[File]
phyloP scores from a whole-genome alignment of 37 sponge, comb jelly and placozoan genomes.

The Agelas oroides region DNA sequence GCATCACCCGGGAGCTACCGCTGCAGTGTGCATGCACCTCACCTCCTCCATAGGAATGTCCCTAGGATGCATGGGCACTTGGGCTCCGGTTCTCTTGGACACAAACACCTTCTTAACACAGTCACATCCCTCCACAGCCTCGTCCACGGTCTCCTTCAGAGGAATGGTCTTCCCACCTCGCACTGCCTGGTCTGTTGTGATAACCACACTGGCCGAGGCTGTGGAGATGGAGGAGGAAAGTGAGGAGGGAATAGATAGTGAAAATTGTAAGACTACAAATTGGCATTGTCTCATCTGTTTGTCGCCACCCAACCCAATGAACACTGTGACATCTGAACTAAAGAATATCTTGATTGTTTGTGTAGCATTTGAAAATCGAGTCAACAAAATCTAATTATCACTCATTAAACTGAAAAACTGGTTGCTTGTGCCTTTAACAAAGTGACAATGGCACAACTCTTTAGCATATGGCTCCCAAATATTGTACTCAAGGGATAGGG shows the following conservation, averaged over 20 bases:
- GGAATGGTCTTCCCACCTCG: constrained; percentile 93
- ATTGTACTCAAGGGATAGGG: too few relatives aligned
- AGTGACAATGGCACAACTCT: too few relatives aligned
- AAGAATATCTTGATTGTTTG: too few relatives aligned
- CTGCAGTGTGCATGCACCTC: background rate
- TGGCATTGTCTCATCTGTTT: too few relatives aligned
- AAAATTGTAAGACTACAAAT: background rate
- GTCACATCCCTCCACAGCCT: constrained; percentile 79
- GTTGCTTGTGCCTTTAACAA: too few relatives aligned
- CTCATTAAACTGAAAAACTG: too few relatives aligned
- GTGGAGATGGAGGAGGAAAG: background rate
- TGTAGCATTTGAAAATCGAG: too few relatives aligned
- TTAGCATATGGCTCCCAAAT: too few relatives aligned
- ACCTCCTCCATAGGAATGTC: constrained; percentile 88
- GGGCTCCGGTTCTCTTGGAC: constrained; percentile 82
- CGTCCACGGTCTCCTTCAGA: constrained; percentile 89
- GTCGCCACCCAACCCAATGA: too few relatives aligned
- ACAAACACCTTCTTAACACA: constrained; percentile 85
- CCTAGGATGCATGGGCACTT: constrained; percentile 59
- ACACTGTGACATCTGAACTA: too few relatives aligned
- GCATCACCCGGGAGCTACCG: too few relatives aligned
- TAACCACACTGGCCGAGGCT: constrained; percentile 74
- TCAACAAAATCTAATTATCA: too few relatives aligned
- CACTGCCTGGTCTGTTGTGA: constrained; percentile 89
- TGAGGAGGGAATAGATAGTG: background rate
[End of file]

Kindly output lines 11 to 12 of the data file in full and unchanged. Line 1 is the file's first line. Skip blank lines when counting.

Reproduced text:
- GTTGCTTGTGCCTTTAACAA: too few relatives aligned
- CTCATTAAACTGAAAAACTG: too few relatives aligned